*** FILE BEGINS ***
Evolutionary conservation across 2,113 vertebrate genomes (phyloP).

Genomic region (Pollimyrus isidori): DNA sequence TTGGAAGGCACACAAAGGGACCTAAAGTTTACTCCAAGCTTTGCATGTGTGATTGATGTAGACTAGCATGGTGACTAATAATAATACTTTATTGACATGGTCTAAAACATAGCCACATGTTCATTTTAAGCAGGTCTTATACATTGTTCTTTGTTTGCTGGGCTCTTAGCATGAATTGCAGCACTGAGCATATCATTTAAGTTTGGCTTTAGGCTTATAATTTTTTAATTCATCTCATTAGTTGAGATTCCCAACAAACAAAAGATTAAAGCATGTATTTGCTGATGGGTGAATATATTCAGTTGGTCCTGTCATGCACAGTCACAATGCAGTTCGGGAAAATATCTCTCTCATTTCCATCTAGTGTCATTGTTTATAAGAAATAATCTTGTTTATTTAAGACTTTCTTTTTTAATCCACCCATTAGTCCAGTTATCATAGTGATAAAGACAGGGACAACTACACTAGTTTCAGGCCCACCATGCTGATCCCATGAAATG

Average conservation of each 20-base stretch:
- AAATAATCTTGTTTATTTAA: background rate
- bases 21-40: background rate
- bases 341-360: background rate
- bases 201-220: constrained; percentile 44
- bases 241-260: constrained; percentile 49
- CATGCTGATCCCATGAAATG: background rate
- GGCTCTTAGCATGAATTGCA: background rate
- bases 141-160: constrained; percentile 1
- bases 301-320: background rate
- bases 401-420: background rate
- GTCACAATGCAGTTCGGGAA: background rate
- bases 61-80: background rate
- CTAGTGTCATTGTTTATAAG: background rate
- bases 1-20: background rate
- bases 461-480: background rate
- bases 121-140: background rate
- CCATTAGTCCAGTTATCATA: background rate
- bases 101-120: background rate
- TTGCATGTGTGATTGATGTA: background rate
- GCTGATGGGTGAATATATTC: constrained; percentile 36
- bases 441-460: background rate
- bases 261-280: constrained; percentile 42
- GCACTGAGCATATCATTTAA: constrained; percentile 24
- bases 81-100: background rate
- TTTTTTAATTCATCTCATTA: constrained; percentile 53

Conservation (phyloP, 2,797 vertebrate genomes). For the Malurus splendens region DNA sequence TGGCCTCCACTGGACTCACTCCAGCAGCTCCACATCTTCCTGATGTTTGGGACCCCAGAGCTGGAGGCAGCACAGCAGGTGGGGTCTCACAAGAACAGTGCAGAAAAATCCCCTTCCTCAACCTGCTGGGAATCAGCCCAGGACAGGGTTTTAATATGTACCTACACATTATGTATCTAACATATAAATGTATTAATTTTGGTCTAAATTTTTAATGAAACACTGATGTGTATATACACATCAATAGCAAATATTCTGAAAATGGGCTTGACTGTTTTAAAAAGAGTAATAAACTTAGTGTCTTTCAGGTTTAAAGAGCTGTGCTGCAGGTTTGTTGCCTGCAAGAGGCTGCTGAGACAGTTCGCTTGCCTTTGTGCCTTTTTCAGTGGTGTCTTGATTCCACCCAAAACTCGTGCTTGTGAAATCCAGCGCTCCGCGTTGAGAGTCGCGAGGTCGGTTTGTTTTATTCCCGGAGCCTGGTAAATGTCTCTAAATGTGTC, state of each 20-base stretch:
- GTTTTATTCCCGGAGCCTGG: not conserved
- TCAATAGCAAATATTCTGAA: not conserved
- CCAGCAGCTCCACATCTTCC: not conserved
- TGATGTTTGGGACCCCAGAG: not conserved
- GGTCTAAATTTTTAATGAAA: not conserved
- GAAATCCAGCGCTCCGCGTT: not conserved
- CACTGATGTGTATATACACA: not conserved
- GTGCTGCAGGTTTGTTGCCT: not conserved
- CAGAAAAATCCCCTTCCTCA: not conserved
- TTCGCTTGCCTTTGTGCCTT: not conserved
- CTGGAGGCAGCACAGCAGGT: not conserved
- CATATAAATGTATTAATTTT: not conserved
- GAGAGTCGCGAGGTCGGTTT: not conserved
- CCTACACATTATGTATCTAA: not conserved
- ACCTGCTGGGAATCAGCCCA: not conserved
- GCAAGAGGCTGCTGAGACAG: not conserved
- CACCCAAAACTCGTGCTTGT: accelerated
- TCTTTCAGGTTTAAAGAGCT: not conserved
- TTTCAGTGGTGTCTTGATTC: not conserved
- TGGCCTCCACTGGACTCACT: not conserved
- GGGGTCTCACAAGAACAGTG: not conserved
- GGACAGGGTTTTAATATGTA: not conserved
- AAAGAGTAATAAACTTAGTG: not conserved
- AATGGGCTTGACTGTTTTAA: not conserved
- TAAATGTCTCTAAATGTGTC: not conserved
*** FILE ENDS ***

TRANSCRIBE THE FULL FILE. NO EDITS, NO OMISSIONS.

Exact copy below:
Evolutionary conservation across 2,113 vertebrate genomes (phyloP).

Genomic region (Pollimyrus isidori): DNA sequence TTGGAAGGCACACAAAGGGACCTAAAGTTTACTCCAAGCTTTGCATGTGTGATTGATGTAGACTAGCATGGTGACTAATAATAATACTTTATTGACATGGTCTAAAACATAGCCACATGTTCATTTTAAGCAGGTCTTATACATTGTTCTTTGTTTGCTGGGCTCTTAGCATGAATTGCAGCACTGAGCATATCATTTAAGTTTGGCTTTAGGCTTATAATTTTTTAATTCATCTCATTAGTTGAGATTCCCAACAAACAAAAGATTAAAGCATGTATTTGCTGATGGGTGAATATATTCAGTTGGTCCTGTCATGCACAGTCACAATGCAGTTCGGGAAAATATCTCTCTCATTTCCATCTAGTGTCATTGTTTATAAGAAATAATCTTGTTTATTTAAGACTTTCTTTTTTAATCCACCCATTAGTCCAGTTATCATAGTGATAAAGACAGGGACAACTACACTAGTTTCAGGCCCACCATGCTGATCCCATGAAATG

Average conservation of each 20-base stretch:
- AAATAATCTTGTTTATTTAA: background rate
- bases 21-40: background rate
- bases 341-360: background rate
- bases 201-220: constrained; percentile 44
- bases 241-260: constrained; percentile 49
- CATGCTGATCCCATGAAATG: background rate
- GGCTCTTAGCATGAATTGCA: background rate
- bases 141-160: constrained; percentile 1
- bases 301-320: background rate
- bases 401-420: background rate
- GTCACAATGCAGTTCGGGAA: background rate
- bases 61-80: background rate
- CTAGTGTCATTGTTTATAAG: background rate
- bases 1-20: background rate
- bases 461-480: background rate
- bases 121-140: background rate
- CCATTAGTCCAGTTATCATA: background rate
- bases 101-120: background rate
- TTGCATGTGTGATTGATGTA: background rate
- GCTGATGGGTGAATATATTC: constrained; percentile 36
- bases 441-460: background rate
- bases 261-280: constrained; percentile 42
- GCACTGAGCATATCATTTAA: constrained; percentile 24
- bases 81-100: background rate
- TTTTTTAATTCATCTCATTA: constrained; percentile 53

Conservation (phyloP, 2,797 vertebrate genomes). For the Malurus splendens region DNA sequence TGGCCTCCACTGGACTCACTCCAGCAGCTCCACATCTTCCTGATGTTTGGGACCCCAGAGCTGGAGGCAGCACAGCAGGTGGGGTCTCACAAGAACAGTGCAGAAAAATCCCCTTCCTCAACCTGCTGGGAATCAGCCCAGGACAGGGTTTTAATATGTACCTACACATTATGTATCTAACATATAAATGTATTAATTTTGGTCTAAATTTTTAATGAAACACTGATGTGTATATACACATCAATAGCAAATATTCTGAAAATGGGCTTGACTGTTTTAAAAAGAGTAATAAACTTAGTGTCTTTCAGGTTTAAAGAGCTGTGCTGCAGGTTTGTTGCCTGCAAGAGGCTGCTGAGACAGTTCGCTTGCCTTTGTGCCTTTTTCAGTGGTGTCTTGATTCCACCCAAAACTCGTGCTTGTGAAATCCAGCGCTCCGCGTTGAGAGTCGCGAGGTCGGTTTGTTTTATTCCCGGAGCCTGGTAAATGTCTCTAAATGTGTC, state of each 20-base stretch:
- GTTTTATTCCCGGAGCCTGG: not conserved
- TCAATAGCAAATATTCTGAA: not conserved
- CCAGCAGCTCCACATCTTCC: not conserved
- TGATGTTTGGGACCCCAGAG: not conserved
- GGTCTAAATTTTTAATGAAA: not conserved
- GAAATCCAGCGCTCCGCGTT: not conserved
- CACTGATGTGTATATACACA: not conserved
- GTGCTGCAGGTTTGTTGCCT: not conserved
- CAGAAAAATCCCCTTCCTCA: not conserved
- TTCGCTTGCCTTTGTGCCTT: not conserved
- CTGGAGGCAGCACAGCAGGT: not conserved
- CATATAAATGTATTAATTTT: not conserved
- GAGAGTCGCGAGGTCGGTTT: not conserved
- CCTACACATTATGTATCTAA: not conserved
- ACCTGCTGGGAATCAGCCCA: not conserved
- GCAAGAGGCTGCTGAGACAG: not conserved
- CACCCAAAACTCGTGCTTGT: accelerated
- TCTTTCAGGTTTAAAGAGCT: not conserved
- TTTCAGTGGTGTCTTGATTC: not conserved
- TGGCCTCCACTGGACTCACT: not conserved
- GGGGTCTCACAAGAACAGTG: not conserved
- GGACAGGGTTTTAATATGTA: not conserved
- AAAGAGTAATAAACTTAGTG: not conserved
- AATGGGCTTGACTGTTTTAA: not conserved
- TAAATGTCTCTAAATGTGTC: not conserved